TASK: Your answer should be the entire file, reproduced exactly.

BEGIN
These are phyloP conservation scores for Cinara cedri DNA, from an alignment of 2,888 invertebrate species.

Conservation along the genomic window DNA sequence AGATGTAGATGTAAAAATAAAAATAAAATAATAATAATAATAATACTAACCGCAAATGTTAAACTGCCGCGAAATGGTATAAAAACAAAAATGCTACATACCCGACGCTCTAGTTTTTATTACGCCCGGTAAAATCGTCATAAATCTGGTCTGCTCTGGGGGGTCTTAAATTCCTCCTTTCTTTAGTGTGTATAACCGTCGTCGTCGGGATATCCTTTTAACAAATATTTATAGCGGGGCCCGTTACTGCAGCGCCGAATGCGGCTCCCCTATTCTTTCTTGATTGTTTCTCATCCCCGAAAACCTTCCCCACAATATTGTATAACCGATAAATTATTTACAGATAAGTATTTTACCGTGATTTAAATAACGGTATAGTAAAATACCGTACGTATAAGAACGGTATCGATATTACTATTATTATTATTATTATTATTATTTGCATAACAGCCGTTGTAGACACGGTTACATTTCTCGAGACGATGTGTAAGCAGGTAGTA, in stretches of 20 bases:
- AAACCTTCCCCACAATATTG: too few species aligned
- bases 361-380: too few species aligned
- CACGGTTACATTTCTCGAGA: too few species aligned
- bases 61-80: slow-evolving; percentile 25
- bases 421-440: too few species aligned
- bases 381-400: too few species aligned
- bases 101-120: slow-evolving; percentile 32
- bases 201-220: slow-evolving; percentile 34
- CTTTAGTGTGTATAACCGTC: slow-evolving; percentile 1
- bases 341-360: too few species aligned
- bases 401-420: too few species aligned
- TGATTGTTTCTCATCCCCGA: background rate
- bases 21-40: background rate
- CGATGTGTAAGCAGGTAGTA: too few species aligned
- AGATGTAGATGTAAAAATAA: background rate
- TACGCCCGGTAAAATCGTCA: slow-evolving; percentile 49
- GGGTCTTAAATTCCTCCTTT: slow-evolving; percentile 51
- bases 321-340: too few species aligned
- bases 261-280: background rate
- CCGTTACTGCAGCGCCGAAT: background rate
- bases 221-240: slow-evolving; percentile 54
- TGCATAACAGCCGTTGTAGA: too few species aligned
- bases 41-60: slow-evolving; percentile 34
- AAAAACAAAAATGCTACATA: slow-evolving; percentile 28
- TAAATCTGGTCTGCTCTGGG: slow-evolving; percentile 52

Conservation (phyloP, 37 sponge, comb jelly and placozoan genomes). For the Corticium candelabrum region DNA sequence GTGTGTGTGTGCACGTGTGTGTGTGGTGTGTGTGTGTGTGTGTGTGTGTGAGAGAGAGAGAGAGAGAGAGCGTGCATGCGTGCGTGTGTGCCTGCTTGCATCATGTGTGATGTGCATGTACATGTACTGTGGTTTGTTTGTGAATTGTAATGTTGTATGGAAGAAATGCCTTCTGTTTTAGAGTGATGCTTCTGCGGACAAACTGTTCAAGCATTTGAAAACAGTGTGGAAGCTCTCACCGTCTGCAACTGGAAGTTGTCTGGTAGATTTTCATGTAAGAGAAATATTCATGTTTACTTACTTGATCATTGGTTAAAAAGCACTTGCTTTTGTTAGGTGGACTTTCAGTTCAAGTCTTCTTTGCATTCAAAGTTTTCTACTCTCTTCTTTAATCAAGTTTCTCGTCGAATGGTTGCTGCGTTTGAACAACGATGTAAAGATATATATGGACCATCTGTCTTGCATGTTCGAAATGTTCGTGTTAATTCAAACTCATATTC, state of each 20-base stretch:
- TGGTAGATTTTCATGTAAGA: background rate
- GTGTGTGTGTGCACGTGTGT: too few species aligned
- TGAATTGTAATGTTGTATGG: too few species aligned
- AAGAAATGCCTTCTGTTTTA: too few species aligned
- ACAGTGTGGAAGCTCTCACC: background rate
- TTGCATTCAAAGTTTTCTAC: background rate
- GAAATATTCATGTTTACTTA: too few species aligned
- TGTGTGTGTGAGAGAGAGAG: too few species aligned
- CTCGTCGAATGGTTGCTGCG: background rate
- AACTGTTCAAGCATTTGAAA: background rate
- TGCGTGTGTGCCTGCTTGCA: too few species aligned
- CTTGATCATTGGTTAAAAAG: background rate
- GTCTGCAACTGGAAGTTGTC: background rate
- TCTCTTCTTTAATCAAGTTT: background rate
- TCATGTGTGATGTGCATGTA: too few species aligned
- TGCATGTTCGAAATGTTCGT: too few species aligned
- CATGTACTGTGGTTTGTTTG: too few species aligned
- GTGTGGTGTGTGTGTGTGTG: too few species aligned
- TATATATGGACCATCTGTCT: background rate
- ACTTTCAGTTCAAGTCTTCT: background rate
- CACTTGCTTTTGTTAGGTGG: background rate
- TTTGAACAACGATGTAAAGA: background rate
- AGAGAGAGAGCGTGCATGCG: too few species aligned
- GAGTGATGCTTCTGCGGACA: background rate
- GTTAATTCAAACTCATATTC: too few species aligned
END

These are phyloP conservation scores for Cinara cedri DNA, from an alignment of 2,888 invertebrate species.

Conservation along the genomic window DNA sequence AGATGTAGATGTAAAAATAAAAATAAAATAATAATAATAATAATACTAACCGCAAATGTTAAACTGCCGCGAAATGGTATAAAAACAAAAATGCTACATACCCGACGCTCTAGTTTTTATTACGCCCGGTAAAATCGTCATAAATCTGGTCTGCTCTGGGGGGTCTTAAATTCCTCCTTTCTTTAGTGTGTATAACCGTCGTCGTCGGGATATCCTTTTAACAAATATTTATAGCGGGGCCCGTTACTGCAGCGCCGAATGCGGCTCCCCTATTCTTTCTTGATTGTTTCTCATCCCCGAAAACCTTCCCCACAATATTGTATAACCGATAAATTATTTACAGATAAGTATTTTACCGTGATTTAAATAACGGTATAGTAAAATACCGTACGTATAAGAACGGTATCGATATTACTATTATTATTATTATTATTATTATTTGCATAACAGCCGTTGTAGACACGGTTACATTTCTCGAGACGATGTGTAAGCAGGTAGTA, in stretches of 20 bases:
- AAACCTTCCCCACAATATTG: too few species aligned
- bases 361-380: too few species aligned
- CACGGTTACATTTCTCGAGA: too few species aligned
- bases 61-80: slow-evolving; percentile 25
- bases 421-440: too few species aligned
- bases 381-400: too few species aligned
- bases 101-120: slow-evolving; percentile 32
- bases 201-220: slow-evolving; percentile 34
- CTTTAGTGTGTATAACCGTC: slow-evolving; percentile 1
- bases 341-360: too few species aligned
- bases 401-420: too few species aligned
- TGATTGTTTCTCATCCCCGA: background rate
- bases 21-40: background rate
- CGATGTGTAAGCAGGTAGTA: too few species aligned
- AGATGTAGATGTAAAAATAA: background rate
- TACGCCCGGTAAAATCGTCA: slow-evolving; percentile 49
- GGGTCTTAAATTCCTCCTTT: slow-evolving; percentile 51
- bases 321-340: too few species aligned
- bases 261-280: background rate
- CCGTTACTGCAGCGCCGAAT: background rate
- bases 221-240: slow-evolving; percentile 54
- TGCATAACAGCCGTTGTAGA: too few species aligned
- bases 41-60: slow-evolving; percentile 34
- AAAAACAAAAATGCTACATA: slow-evolving; percentile 28
- TAAATCTGGTCTGCTCTGGG: slow-evolving; percentile 52

Conservation (phyloP, 37 sponge, comb jelly and placozoan genomes). For the Corticium candelabrum region DNA sequence GTGTGTGTGTGCACGTGTGTGTGTGGTGTGTGTGTGTGTGTGTGTGTGTGAGAGAGAGAGAGAGAGAGAGCGTGCATGCGTGCGTGTGTGCCTGCTTGCATCATGTGTGATGTGCATGTACATGTACTGTGGTTTGTTTGTGAATTGTAATGTTGTATGGAAGAAATGCCTTCTGTTTTAGAGTGATGCTTCTGCGGACAAACTGTTCAAGCATTTGAAAACAGTGTGGAAGCTCTCACCGTCTGCAACTGGAAGTTGTCTGGTAGATTTTCATGTAAGAGAAATATTCATGTTTACTTACTTGATCATTGGTTAAAAAGCACTTGCTTTTGTTAGGTGGACTTTCAGTTCAAGTCTTCTTTGCATTCAAAGTTTTCTACTCTCTTCTTTAATCAAGTTTCTCGTCGAATGGTTGCTGCGTTTGAACAACGATGTAAAGATATATATGGACCATCTGTCTTGCATGTTCGAAATGTTCGTGTTAATTCAAACTCATATTC, state of each 20-base stretch:
- TGGTAGATTTTCATGTAAGA: background rate
- GTGTGTGTGTGCACGTGTGT: too few species aligned
- TGAATTGTAATGTTGTATGG: too few species aligned
- AAGAAATGCCTTCTGTTTTA: too few species aligned
- ACAGTGTGGAAGCTCTCACC: background rate
- TTGCATTCAAAGTTTTCTAC: background rate
- GAAATATTCATGTTTACTTA: too few species aligned
- TGTGTGTGTGAGAGAGAGAG: too few species aligned
- CTCGTCGAATGGTTGCTGCG: background rate
- AACTGTTCAAGCATTTGAAA: background rate
- TGCGTGTGTGCCTGCTTGCA: too few species aligned
- CTTGATCATTGGTTAAAAAG: background rate
- GTCTGCAACTGGAAGTTGTC: background rate
- TCTCTTCTTTAATCAAGTTT: background rate
- TCATGTGTGATGTGCATGTA: too few species aligned
- TGCATGTTCGAAATGTTCGT: too few species aligned
- CATGTACTGTGGTTTGTTTG: too few species aligned
- GTGTGGTGTGTGTGTGTGTG: too few species aligned
- TATATATGGACCATCTGTCT: background rate
- ACTTTCAGTTCAAGTCTTCT: background rate
- CACTTGCTTTTGTTAGGTGG: background rate
- TTTGAACAACGATGTAAAGA: background rate
- AGAGAGAGAGCGTGCATGCG: too few species aligned
- GAGTGATGCTTCTGCGGACA: background rate
- GTTAATTCAAACTCATATTC: too few species aligned